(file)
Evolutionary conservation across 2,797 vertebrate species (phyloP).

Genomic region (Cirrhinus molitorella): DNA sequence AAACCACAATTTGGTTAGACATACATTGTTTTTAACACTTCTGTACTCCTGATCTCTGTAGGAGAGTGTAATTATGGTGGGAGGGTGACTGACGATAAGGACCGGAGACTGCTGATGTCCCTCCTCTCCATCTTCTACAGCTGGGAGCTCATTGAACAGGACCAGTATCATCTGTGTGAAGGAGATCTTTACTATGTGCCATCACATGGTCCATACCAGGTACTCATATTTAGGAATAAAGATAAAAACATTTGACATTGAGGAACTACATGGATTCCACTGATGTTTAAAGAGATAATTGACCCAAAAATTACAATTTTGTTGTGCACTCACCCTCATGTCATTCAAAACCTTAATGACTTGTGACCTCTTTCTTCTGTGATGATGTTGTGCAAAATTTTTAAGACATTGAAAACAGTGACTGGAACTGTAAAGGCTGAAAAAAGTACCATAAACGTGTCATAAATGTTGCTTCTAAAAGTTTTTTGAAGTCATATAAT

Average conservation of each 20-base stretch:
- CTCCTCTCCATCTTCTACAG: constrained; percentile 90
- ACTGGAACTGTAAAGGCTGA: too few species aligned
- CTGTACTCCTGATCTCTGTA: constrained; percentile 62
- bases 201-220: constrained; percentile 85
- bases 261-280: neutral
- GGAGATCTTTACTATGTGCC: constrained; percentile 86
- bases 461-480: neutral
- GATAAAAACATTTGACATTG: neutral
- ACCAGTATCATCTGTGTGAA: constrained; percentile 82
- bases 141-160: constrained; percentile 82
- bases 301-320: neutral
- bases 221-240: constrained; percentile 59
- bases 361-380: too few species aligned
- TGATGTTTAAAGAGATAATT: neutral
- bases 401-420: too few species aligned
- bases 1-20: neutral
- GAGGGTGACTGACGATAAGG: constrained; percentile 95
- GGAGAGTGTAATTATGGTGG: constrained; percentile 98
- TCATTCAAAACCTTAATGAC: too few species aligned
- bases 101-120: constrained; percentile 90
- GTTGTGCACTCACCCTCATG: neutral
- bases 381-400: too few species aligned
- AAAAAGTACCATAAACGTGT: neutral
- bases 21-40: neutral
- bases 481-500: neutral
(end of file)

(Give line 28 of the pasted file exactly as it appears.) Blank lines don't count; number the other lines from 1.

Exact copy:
- bases 481-500: neutral